Artist Mauricio Antón’s rendering of the newly discovered fossil primates, Rukwapithecus (front, center) and Nsungwepithecus (right). Credit: University of Ohio

A team of scientist at the University of Ohio has discovered fossil specimens that belong to two new species of ape and monkey.

These two species appear to fill a 10 million year gap during which we have yet to discover fossils to record the divergence of monkeys and apes.

These newly found fossil specimens of jaws and teeth have been dated to be about 25,2 million years old (using radioactive dating). The analysis by the research team suggests that the two primates diverged about 25-30 million years ago. As both of these fossils seemingly indicates to be among the first in two completely new evolutionary branches.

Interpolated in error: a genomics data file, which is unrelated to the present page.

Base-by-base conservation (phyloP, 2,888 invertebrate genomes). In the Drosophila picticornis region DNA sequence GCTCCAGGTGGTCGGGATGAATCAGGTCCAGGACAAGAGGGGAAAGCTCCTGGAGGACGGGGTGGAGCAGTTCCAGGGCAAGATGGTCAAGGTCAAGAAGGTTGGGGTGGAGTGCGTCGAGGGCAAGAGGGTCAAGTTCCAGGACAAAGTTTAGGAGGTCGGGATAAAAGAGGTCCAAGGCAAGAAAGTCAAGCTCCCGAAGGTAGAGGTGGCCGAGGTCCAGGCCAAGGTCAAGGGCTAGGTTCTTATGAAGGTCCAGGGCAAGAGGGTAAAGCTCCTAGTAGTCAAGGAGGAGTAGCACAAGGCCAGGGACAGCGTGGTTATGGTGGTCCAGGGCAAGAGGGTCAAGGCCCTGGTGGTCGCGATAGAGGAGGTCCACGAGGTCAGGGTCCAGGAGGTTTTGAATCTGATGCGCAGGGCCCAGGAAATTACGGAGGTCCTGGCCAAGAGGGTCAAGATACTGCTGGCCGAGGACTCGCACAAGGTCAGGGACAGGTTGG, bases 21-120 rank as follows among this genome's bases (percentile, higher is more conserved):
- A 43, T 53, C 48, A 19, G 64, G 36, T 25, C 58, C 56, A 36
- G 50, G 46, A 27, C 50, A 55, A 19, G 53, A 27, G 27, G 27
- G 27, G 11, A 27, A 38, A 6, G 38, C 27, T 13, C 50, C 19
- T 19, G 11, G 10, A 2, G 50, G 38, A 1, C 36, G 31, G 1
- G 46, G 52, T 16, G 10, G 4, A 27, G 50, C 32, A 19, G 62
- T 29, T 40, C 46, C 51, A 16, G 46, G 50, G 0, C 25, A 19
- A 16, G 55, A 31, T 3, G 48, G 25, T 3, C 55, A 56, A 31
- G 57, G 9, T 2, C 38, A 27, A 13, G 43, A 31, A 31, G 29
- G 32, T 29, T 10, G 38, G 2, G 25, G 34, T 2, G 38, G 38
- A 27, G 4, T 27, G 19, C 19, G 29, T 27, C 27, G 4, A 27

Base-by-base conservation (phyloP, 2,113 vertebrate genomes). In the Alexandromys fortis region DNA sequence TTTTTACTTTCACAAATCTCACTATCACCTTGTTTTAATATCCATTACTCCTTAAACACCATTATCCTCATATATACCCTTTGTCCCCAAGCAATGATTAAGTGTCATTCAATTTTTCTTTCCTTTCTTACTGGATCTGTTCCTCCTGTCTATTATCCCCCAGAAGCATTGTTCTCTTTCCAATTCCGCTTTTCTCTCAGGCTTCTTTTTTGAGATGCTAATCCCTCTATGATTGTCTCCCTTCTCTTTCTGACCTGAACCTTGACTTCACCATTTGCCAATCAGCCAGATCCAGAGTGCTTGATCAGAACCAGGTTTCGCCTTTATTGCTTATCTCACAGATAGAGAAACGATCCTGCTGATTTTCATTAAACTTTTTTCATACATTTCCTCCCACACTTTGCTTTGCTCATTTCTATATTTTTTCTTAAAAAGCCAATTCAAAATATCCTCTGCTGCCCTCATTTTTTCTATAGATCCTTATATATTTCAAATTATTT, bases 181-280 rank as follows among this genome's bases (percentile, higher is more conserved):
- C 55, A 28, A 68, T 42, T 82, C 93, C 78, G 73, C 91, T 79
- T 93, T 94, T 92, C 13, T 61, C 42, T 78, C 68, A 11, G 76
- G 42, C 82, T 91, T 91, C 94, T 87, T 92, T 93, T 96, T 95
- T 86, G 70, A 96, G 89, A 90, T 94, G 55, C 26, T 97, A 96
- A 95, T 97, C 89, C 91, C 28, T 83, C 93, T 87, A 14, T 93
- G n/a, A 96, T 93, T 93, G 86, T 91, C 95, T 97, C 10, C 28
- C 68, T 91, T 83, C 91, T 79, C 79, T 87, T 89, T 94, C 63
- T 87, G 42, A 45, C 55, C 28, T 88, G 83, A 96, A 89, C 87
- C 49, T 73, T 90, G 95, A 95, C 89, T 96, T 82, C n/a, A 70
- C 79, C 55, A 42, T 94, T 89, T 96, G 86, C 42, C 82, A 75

Jam from the Rukwapithecus fleaglei. Credit: Patrick O’Connor, Ohio University.

The study Scientists discover oldest evidence of a split between Old World monkeys and apes has been published in Nature and the two species seems to indicate a separate evolutionary process at the time of their existence.

The species has been given the name “Rukwapithecus fleaglei” as identified to be a hominid predecessor to the modern ape or chimpanzee, and the species “Nsungwepithecus gunnelli” is believed to be an early cercopithecoid, or Old World monkey, similar to baboons or macaques.

The Oligocene epoch during which the two species walked the Earth (or climbed the trees) was a period that lasted for about 11 million years (between 34 and 23 million years ago) and was a period during which mammals began to evolve rapidly. Tectonic activity and volcanic eruptions are thought to have aided the evolutionary divergence of primates, according to the research team.

Scientists discover oldest evidence of split between Old World monkeys and apes